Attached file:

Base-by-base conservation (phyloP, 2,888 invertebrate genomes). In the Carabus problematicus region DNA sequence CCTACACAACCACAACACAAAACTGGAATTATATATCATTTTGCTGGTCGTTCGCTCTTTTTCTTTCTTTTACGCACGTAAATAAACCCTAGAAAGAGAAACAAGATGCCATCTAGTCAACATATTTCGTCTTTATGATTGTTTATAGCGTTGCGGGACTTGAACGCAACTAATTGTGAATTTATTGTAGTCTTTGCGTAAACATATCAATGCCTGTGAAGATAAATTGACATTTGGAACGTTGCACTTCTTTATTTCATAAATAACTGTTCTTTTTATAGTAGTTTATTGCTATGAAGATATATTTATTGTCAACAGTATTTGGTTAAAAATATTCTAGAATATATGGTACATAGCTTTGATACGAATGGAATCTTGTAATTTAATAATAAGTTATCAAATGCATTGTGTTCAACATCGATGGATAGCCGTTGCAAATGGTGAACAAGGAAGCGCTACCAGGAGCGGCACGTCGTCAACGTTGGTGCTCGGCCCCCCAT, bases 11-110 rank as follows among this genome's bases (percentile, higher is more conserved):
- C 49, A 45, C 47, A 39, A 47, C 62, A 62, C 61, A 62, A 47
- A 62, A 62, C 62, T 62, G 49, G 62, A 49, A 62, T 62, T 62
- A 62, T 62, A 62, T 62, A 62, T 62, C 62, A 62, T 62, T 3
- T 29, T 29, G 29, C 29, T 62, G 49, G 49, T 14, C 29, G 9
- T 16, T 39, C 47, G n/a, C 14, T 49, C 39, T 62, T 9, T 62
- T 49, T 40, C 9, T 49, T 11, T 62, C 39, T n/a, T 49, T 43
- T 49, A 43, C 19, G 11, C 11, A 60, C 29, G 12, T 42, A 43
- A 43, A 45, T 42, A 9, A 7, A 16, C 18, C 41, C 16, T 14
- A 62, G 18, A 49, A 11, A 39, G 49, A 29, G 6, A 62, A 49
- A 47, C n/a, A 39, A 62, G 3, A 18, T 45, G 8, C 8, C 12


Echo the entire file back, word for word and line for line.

Base-by-base conservation (phyloP, 2,888 invertebrate genomes). In the Carabus problematicus region DNA sequence CCTACACAACCACAACACAAAACTGGAATTATATATCATTTTGCTGGTCGTTCGCTCTTTTTCTTTCTTTTACGCACGTAAATAAACCCTAGAAAGAGAAACAAGATGCCATCTAGTCAACATATTTCGTCTTTATGATTGTTTATAGCGTTGCGGGACTTGAACGCAACTAATTGTGAATTTATTGTAGTCTTTGCGTAAACATATCAATGCCTGTGAAGATAAATTGACATTTGGAACGTTGCACTTCTTTATTTCATAAATAACTGTTCTTTTTATAGTAGTTTATTGCTATGAAGATATATTTATTGTCAACAGTATTTGGTTAAAAATATTCTAGAATATATGGTACATAGCTTTGATACGAATGGAATCTTGTAATTTAATAATAAGTTATCAAATGCATTGTGTTCAACATCGATGGATAGCCGTTGCAAATGGTGAACAAGGAAGCGCTACCAGGAGCGGCACGTCGTCAACGTTGGTGCTCGGCCCCCCAT, bases 11-110 rank as follows among this genome's bases (percentile, higher is more conserved):
- C 49, A 45, C 47, A 39, A 47, C 62, A 62, C 61, A 62, A 47
- A 62, A 62, C 62, T 62, G 49, G 62, A 49, A 62, T 62, T 62
- A 62, T 62, A 62, T 62, A 62, T 62, C 62, A 62, T 62, T 3
- T 29, T 29, G 29, C 29, T 62, G 49, G 49, T 14, C 29, G 9
- T 16, T 39, C 47, G n/a, C 14, T 49, C 39, T 62, T 9, T 62
- T 49, T 40, C 9, T 49, T 11, T 62, C 39, T n/a, T 49, T 43
- T 49, A 43, C 19, G 11, C 11, A 60, C 29, G 12, T 42, A 43
- A 43, A 45, T 42, A 9, A 7, A 16, C 18, C 41, C 16, T 14
- A 62, G 18, A 49, A 11, A 39, G 49, A 29, G 6, A 62, A 49
- A 47, C n/a, A 39, A 62, G 3, A 18, T 45, G 8, C 8, C 12